(Reuters) - Gold prices edged higher on Wednesday, after falling over 1% in the previous session, as investors took a step back from riskier assets in the absence of concrete developments on the U.S.-China trade front.
Spot gold XAU= rose 0.1% to $1,485.73 per ounce at 0500 GMT. On Tuesday, prices registered their biggest one-day percentage drop since late-September, at 1.7% due to a stronger dollar and higher bond yields.
U.S. gold futures GCv1 were up 0.2% at $1,487.40.
“Equities are off a little bit, bonds yields are also down, these factors are helping gold,” AxiTrader market strategist Stephen Innes said, adding there was also some short-covering.
Asian shares pulled back slightly as some investors started to temper their optimism in the absence of concrete progress in negotiations between the world’s two-largest economies on scaling back their bruising trade war. [MKTS/GLOB]
Lower bond yields reduce the opportunity cost of holding non-yielding gold and weigh on the dollar, making bullion cheaper for non-U.S. investors.
“It really looks like the (gold price) momentum is carrying downwards based on the trade talks rhetoric, which seems to be constantly bettering,” Innes said.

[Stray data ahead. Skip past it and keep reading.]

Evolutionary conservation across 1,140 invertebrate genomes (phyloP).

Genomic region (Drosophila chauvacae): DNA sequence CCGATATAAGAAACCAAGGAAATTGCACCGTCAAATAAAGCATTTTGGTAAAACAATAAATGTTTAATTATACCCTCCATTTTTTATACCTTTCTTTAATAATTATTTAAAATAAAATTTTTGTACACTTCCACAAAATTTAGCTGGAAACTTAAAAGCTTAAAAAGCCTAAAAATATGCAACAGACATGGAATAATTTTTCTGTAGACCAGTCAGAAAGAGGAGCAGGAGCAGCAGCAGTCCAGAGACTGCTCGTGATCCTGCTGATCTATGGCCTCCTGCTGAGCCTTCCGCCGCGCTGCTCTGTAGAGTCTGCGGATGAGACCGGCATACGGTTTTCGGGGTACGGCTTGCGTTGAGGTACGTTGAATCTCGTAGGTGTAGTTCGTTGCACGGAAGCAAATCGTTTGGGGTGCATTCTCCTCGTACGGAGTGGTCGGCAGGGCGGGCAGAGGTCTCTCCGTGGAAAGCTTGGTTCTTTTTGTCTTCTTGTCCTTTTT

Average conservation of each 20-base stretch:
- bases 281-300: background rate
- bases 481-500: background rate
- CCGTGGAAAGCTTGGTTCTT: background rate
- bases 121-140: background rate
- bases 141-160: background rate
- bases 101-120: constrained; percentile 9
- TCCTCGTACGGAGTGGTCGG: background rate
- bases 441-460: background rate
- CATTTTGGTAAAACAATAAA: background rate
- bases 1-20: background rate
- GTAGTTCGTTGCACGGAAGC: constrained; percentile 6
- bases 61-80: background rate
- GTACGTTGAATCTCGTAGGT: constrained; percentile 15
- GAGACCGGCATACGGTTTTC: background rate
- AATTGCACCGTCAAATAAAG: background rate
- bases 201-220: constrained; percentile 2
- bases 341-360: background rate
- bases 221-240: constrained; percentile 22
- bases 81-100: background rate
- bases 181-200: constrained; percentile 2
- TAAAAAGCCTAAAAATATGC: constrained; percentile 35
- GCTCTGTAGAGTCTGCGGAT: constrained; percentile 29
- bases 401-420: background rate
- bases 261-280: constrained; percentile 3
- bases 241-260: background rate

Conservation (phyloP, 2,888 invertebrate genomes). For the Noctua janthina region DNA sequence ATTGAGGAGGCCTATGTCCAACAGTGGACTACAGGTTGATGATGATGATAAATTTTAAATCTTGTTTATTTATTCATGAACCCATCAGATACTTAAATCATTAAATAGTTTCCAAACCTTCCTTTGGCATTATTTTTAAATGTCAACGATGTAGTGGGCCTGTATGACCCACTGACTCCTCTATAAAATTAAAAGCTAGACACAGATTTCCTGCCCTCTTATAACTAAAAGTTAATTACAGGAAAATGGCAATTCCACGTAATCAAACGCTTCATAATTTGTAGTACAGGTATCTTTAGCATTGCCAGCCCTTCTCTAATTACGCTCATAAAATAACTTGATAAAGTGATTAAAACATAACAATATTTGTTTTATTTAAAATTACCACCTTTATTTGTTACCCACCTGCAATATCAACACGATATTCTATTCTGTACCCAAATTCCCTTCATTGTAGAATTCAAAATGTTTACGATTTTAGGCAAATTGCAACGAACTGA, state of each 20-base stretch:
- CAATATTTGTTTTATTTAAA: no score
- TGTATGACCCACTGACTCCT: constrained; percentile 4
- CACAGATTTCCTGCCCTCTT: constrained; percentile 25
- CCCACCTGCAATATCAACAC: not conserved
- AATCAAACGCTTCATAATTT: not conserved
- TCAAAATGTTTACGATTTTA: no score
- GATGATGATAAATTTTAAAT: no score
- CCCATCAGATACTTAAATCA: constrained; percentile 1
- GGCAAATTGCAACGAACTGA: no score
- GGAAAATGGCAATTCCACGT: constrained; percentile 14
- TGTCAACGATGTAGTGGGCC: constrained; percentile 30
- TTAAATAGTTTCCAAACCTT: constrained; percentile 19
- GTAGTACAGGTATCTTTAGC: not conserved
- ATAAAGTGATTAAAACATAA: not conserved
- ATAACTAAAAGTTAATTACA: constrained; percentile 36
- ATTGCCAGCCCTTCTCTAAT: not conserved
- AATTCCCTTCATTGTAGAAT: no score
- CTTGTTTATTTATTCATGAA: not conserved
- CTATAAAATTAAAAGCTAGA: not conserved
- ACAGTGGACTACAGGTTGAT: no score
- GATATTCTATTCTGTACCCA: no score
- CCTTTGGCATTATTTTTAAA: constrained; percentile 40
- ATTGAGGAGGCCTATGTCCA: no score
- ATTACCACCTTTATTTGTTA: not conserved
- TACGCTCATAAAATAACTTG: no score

Optimism that Washington and Beijing are working to narrow their differences enough to sign a “phase one” trade deal as early as this month has boosted risk sentiment in financial markets and weighed on gold in the past two sessions.
U.S. data on Tuesday showed better-than-expected ISM non-manufacturing data for October, which eased some fears of global economic slowdown.
“Should gold finally break the $1,480.00 region convincingly, we may see some long position liquidation,” said OANDA analyst Jeffrey Halley.
SPDR Gold Trust GLD, the world's largest gold-backed exchange-traded fund, said its holdings rose 0.13% to 915.85 tonnes on Tuesday from 914.67 tonnes on Monday.
Reporting by Sumita Layek in Bengaluru; Editing by Himani Sarkar, Uttaresh.V and Amy Caren Daniel
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